Father-Daughter duo Jemma & Danny Roscoe at Northamptonshire Healthcare NHS Foundation Trust were also winners; Jemma recently attended site at 6am to assist with flooding, she moved sandbags and assisted with cleaning to minimise damage to the hospital. She always finds a solution to any issue that is presented to her, from ensuring special diet meals are delivered to the wards to fixing broken pipes at 5am. During Covid Danny Roscoe gave his personal mobile number to the wards and offered to assist with oxygen at any time of the day or night. Danny is the “go to” man on his hospital site, if there is a problem he will fix it! He frequently comes in during the festive period in his own time dressed as Santa and will sit and chat with patients in the local hospice – these examples of their great work resulted in them winning the ‘Portering Team of The Year Award’.
There are many stories which have come in through the awards nominations which showcase the humble and loveable nature of porters, like Ryan Lindsay of Barnet Hospital winner of the Leadership of The Year award, who continually goes the extra mile in his role, never asks staff to do something he’s not prepared to do himself and is often first on the scene helping during emergencies. He’s happy to take calls from staff on his days off and makes himself available to everyone in the department. Whenever staff members are struggling, Ryan regularly checks in, making sure they have all the support they need. He’s also helped team members to develop life skills, including setting up direct debits for utility bill payments, and even took a retired porter under his wing during a period of illness, taking him to hospital appointments and assisting with his recovery. – Other winners included the first ever winner of International Porter of the Year, Craig McElroy of Beaumont Hospital - Ireland, Joshua Hawkins of Royal Berkshire for ‘Outstanding Contribution to Patient Experience’ and Jack Teague of Royal Surrey County Hospital for ‘Newcomer of The Year’.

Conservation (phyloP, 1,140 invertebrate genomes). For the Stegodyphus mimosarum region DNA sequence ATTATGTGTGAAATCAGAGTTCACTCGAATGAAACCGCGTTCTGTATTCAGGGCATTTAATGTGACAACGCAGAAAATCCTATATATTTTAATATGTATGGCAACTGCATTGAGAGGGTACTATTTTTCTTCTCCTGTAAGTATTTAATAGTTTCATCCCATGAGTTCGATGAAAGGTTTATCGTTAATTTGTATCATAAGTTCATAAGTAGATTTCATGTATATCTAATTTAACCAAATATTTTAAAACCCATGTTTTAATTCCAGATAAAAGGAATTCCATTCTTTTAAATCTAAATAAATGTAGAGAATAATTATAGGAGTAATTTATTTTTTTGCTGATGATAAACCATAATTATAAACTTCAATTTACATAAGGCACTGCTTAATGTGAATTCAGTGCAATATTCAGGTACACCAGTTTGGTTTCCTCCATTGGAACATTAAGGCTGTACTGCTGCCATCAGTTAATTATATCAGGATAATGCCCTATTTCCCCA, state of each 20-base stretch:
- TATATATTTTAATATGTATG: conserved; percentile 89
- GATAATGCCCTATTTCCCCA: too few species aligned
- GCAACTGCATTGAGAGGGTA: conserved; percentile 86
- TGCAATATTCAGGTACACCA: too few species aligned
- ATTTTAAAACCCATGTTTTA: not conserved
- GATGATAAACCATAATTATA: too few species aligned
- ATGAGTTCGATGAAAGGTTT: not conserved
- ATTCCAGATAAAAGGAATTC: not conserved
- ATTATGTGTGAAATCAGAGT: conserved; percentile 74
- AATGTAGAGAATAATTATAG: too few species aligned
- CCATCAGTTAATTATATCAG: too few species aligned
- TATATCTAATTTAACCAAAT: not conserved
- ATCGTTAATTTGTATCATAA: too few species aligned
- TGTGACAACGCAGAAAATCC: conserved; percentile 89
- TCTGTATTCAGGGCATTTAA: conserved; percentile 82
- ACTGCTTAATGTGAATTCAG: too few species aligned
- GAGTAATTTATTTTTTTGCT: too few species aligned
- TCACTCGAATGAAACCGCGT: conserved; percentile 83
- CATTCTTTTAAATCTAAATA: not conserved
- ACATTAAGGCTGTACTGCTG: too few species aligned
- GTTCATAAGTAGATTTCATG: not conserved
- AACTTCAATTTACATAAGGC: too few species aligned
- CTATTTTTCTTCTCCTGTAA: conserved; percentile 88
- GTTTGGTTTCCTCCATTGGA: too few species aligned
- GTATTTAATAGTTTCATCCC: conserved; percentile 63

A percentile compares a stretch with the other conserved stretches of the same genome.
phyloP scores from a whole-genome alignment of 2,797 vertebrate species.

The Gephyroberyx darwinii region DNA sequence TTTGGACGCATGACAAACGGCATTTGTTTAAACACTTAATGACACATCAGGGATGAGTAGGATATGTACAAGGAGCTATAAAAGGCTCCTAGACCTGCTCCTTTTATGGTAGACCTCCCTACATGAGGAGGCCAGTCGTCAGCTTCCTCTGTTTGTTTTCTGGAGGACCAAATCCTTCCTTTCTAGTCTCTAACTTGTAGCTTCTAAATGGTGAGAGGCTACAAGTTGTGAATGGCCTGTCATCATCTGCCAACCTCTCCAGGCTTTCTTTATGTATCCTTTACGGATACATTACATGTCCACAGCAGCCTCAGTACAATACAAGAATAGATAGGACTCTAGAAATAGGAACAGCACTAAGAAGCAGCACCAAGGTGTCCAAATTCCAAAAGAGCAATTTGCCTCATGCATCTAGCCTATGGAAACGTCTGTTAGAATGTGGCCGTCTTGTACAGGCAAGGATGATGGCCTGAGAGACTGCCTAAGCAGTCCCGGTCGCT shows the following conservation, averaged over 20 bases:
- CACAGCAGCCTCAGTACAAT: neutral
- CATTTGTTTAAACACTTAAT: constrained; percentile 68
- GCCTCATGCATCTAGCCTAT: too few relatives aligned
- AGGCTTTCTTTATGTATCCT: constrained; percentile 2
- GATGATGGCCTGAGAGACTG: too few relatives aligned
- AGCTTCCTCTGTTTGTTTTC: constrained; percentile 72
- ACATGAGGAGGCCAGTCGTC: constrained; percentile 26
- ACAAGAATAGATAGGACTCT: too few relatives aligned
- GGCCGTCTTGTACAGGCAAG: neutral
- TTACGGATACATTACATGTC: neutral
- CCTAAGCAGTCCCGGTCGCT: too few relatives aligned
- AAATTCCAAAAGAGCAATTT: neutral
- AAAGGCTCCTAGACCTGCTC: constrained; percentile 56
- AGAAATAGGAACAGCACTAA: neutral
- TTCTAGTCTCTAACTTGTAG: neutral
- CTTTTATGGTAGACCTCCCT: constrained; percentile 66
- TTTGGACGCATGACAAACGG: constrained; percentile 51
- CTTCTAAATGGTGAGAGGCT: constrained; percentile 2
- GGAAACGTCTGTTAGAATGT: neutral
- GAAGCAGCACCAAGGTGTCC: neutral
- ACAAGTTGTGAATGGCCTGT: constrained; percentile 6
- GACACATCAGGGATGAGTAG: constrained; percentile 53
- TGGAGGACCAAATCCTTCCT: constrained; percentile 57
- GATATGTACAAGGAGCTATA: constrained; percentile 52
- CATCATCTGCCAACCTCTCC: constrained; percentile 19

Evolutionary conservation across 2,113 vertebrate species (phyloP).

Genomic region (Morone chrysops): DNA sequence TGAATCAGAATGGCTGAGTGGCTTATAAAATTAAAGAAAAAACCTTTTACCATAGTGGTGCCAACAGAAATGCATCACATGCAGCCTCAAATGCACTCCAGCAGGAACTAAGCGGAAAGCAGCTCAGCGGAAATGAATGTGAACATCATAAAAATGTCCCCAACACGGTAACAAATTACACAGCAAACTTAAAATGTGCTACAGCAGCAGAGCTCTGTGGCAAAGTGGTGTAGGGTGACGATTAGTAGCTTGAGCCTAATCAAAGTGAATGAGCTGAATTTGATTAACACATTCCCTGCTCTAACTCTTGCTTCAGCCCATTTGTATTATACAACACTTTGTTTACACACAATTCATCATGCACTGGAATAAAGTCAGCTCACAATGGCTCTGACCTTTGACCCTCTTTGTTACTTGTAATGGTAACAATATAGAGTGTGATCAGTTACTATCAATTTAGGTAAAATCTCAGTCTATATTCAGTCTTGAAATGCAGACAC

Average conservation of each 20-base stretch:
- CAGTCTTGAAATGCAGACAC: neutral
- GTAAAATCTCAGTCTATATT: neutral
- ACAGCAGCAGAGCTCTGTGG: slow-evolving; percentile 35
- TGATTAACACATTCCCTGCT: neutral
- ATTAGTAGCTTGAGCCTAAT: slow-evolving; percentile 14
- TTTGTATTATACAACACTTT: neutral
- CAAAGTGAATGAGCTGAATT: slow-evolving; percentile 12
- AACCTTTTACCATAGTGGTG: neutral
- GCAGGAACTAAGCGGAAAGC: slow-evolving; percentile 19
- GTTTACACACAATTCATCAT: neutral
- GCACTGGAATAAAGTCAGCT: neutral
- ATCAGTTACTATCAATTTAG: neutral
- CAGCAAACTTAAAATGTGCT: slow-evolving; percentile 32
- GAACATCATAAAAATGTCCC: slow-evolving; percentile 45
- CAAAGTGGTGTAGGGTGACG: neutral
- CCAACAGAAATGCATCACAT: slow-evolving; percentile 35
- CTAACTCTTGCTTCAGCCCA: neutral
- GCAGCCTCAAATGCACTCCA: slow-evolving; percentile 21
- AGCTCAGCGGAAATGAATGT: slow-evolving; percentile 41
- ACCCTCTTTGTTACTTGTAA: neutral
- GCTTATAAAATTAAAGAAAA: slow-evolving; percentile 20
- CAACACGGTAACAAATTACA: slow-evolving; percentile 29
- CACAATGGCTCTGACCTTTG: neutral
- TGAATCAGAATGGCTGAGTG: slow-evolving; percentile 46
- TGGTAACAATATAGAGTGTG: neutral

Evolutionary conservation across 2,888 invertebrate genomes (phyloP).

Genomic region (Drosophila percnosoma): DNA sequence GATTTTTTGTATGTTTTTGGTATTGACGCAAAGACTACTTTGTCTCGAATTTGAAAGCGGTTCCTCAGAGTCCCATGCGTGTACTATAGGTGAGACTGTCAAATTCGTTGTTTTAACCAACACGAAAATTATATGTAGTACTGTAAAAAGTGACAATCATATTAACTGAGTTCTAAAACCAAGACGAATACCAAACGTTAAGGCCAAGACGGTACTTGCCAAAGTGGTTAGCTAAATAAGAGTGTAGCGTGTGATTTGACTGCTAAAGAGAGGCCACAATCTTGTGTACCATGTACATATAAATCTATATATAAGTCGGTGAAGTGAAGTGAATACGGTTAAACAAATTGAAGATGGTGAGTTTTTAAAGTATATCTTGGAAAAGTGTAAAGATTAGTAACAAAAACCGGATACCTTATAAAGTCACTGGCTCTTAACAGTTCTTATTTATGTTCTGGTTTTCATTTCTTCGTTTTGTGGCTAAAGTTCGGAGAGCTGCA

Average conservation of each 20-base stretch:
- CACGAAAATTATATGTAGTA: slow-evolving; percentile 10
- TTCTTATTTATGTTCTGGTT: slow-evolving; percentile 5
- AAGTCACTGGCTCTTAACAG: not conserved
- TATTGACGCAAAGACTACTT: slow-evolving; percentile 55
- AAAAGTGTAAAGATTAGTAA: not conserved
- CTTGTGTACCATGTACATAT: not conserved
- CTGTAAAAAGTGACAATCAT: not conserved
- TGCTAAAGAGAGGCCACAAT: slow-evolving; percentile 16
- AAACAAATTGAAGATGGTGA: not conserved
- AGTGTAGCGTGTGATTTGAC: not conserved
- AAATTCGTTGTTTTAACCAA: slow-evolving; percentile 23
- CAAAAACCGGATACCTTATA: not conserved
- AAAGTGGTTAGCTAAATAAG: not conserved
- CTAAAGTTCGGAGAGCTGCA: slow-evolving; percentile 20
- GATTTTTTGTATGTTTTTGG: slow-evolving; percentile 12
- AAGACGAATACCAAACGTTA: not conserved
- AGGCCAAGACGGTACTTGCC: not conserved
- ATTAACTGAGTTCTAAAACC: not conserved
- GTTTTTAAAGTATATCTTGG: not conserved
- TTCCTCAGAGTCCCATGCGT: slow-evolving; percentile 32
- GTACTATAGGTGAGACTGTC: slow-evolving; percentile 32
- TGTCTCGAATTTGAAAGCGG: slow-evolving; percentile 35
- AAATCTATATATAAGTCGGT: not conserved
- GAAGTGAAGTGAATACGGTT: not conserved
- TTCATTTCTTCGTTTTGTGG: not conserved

The Finalists attended a live conference during the day which saw them hear guest speakers talk to them about the future of portering, team work and portering peers who talked best practice and the need for the Government to acknowledge the expertise of portering with a recognised qualification. Guests then dined on a three-course meal before the live awards ceremony celebrated the great work done by these unsung heroes of the NHS.
Fiona Daly - National Deputy Director of Estates at NHS England said at the event: “Today’s event has been brilliant, here, recognizing all the great work that is happening across the NHS with the portering services within Estates and Facilities – during times like the pandemic, the likes of the porters, the cleaners, the security guards – they kept the NHS going. They are the beating heart of NHS and it has been amazing to be here today recognizing all of their efforts not just for during the pandemic, but now as we move towards a period of recovery”.